ATMs in India Are out of Cash After Gov’t ‘Demonetization Drive’
In India, a campaign to withdraw legal tender status from certain banknotes has caused economic turmoil for many native Indians. Most recently, this “demonetization drive” is, in certain regions, causing ATMs to run out of cash — resulting in cash shortages in these areas.
ATMs Running Out of Money
In the cities of Srikakulam, Vizianagaram and Visakhapatnam people are still feeling the effects of the policy, which was initially rolled out in the beginning of the year. Those living in the 3 cities have had to deal with a constant shortage of cash in both banks and ATMs.
Indeed, sources that have spoken to The Times of India say that 90 percent of ATMs in the region do not have cash. Additionally, nearly 70 percent of 648 ATMs in those 3 cities are completely out of money.
Deputy general manager of the State Bank of India (SBI), Ajoy Kumar Pandit, said the customers are losing confidence in them as a result of the crisis.
“Nearly 70 percent of our 648 ATMs in the three districts are out of cash. The rest will also become dry in the next few days as we do not have cash to refill the machines. We are helpless from our side.”
Many locals have also had problems paying for things as a result. P Srinivasa Rao, a native of the area, said she has been unable to pay for her daughter’s tuition because she had no means of doing so without cash. Furthermore, the deadline for payments was April 10th and the school does not have an online payment system.
Fledgling Infrastructure in India Unable to Cope
The Reserve Bank of India, the country’s central bank, has siphoned away a large percentage of cash from the southern parts and diverted it to the northern regions. According to The Times of India, this reallocation was the result of recent elections within the country — a decision that has negatively affected the Southern portions of the country.
The reasoning behind the government’s actions regarding cash allocation was due, in part, to a belief that it would incentivize smart payments. However, the government overestimated the country’s financial infrastructure and its ability to facilitate digital payments.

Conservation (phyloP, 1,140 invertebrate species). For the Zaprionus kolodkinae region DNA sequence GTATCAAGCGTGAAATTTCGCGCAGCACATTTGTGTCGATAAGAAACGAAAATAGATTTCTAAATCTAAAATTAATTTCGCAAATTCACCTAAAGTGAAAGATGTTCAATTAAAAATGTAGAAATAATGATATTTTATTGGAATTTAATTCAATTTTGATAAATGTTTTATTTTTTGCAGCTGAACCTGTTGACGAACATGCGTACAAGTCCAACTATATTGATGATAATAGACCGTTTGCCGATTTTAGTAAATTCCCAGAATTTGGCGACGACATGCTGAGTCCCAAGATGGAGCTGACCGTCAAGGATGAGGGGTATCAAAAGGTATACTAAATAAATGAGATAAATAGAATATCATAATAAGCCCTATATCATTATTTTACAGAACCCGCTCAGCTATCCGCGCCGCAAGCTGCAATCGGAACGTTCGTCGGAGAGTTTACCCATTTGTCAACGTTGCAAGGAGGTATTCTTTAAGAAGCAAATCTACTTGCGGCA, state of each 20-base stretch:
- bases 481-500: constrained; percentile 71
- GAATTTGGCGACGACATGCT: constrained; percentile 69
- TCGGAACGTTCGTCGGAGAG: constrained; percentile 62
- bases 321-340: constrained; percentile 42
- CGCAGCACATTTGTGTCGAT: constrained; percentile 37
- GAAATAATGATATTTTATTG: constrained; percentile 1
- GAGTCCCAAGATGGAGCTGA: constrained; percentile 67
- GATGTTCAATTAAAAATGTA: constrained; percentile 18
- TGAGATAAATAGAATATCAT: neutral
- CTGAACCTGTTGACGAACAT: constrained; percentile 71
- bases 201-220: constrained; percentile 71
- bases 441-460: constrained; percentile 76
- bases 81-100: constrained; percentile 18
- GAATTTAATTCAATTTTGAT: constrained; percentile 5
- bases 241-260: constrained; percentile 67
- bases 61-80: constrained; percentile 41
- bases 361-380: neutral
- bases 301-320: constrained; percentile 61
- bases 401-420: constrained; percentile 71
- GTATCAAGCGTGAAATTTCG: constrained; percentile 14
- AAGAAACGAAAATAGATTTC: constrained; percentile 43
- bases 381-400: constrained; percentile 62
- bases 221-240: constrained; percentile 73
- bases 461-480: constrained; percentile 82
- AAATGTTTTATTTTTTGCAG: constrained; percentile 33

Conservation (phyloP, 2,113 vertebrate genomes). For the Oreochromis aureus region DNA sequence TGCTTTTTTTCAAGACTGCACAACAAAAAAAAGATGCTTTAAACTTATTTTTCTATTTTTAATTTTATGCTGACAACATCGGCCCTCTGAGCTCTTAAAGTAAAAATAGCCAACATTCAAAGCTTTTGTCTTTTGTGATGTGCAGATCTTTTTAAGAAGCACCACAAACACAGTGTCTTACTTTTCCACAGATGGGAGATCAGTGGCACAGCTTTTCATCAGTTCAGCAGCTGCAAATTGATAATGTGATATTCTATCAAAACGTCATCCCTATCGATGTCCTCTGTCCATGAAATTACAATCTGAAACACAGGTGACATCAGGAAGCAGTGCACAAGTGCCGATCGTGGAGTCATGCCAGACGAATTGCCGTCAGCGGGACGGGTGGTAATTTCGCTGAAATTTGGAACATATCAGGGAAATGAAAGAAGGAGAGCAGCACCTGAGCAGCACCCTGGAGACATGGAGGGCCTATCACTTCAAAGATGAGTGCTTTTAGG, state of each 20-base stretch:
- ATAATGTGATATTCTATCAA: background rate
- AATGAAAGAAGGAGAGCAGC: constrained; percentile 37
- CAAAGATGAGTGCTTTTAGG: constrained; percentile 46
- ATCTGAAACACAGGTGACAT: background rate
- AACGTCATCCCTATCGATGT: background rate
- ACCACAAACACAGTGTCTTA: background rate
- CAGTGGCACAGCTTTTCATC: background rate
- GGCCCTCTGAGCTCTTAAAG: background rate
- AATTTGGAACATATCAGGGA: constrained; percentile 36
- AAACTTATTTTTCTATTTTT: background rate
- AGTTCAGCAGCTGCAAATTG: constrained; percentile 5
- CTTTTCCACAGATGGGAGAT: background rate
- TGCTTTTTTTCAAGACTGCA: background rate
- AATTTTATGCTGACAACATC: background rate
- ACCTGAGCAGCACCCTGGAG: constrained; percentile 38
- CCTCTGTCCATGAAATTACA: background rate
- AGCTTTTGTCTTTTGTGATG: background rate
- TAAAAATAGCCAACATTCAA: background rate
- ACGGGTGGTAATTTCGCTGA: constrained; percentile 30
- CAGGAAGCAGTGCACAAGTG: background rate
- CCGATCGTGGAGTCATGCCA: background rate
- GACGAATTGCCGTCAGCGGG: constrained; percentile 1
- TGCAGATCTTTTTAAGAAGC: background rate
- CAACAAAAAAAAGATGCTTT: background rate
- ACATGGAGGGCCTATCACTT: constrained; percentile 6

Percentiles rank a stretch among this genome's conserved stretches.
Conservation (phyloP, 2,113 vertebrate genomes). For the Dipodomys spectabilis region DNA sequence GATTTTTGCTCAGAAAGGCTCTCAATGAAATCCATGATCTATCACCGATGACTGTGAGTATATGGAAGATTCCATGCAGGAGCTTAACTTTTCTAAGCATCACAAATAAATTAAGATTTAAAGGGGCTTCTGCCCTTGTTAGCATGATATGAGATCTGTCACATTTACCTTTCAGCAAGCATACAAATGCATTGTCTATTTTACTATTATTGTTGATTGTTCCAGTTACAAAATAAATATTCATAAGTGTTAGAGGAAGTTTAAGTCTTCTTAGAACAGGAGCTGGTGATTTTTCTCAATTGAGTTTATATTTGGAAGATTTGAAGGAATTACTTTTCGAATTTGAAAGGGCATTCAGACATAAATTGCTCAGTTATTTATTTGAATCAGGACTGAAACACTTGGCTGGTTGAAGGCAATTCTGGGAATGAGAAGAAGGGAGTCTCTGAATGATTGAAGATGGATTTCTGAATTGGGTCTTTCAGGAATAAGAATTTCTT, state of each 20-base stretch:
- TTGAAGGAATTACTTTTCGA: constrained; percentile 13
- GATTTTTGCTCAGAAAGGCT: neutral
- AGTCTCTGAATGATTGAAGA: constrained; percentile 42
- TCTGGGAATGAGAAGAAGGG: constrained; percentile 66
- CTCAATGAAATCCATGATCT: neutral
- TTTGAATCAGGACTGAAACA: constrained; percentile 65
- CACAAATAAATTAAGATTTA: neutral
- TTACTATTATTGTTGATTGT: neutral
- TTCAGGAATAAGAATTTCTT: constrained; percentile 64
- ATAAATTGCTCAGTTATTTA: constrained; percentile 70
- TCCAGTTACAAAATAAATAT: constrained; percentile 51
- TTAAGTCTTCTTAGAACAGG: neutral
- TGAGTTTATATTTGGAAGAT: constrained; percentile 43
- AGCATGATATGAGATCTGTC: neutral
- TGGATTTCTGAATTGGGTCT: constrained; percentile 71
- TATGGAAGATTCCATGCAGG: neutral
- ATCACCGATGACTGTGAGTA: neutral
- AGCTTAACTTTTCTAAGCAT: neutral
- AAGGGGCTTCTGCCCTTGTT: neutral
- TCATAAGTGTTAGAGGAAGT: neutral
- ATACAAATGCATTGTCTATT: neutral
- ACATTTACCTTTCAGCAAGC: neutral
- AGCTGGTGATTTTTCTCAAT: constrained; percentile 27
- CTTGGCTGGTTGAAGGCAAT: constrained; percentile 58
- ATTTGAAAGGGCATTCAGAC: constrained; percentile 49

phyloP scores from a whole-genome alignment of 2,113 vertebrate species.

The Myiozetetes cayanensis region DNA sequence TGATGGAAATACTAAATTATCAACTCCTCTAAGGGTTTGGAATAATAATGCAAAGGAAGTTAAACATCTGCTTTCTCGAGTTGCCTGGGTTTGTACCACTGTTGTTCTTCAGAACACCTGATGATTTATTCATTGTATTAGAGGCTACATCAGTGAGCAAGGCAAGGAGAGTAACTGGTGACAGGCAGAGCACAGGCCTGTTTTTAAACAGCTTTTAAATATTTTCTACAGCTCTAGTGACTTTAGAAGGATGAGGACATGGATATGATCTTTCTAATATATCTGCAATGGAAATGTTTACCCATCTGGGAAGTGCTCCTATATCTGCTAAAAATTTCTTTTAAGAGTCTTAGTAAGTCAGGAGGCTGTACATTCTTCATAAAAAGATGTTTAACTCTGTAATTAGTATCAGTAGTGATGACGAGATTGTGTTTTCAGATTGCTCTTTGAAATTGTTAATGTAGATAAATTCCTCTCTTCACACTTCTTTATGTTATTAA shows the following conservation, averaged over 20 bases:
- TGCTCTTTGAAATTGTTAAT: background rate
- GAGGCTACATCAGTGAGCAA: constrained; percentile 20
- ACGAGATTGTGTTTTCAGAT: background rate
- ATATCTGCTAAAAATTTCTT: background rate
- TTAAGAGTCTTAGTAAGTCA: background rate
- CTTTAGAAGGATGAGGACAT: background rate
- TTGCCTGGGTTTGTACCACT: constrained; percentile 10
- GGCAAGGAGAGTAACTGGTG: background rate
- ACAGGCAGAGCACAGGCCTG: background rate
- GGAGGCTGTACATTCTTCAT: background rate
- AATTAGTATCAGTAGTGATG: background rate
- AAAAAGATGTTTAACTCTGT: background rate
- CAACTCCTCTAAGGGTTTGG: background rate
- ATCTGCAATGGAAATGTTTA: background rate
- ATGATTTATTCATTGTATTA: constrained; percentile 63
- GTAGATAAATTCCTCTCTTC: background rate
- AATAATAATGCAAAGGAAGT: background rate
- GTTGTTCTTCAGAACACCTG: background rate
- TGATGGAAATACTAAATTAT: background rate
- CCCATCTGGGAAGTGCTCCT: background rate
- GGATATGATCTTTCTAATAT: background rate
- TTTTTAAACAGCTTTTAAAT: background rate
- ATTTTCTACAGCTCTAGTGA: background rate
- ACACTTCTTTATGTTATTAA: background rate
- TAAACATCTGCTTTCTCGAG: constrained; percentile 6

Despite the country’s recent advancement towards digital money, Cash-based payments are still very much popular with India’s population of nearly 1.3 billion people. In fact, this is the case for many developing countries. Despite technological advancements and governments promoting digital money use, people have continued to resist a digital transition for cultural and sociological reasons.
Because of the country’s large informal economy, India’s recent demonetization drive has had a profound impact on its citizens, especially the poor who do not have access to the infrastructure required to deal with the sudden change. Furthermore, the decision was made unilaterally by India’s Prime Minister and a few of his close associates.
Thus, the effort was a surprise to most when it was first announced. Apparently, it was even a surprise to banks, which did not have enough of the newly designed banknotes to substitute for the canceled ones. As a result, many sectors of India’s economy came to a standstill and endangered the livelihoods of those that depend on the informal cash-based life.
What do you think of India’s cash shortages as a result of the demonetization effort? Let’s hear your thoughts.
Images via Reserve Bank of India, [email protected]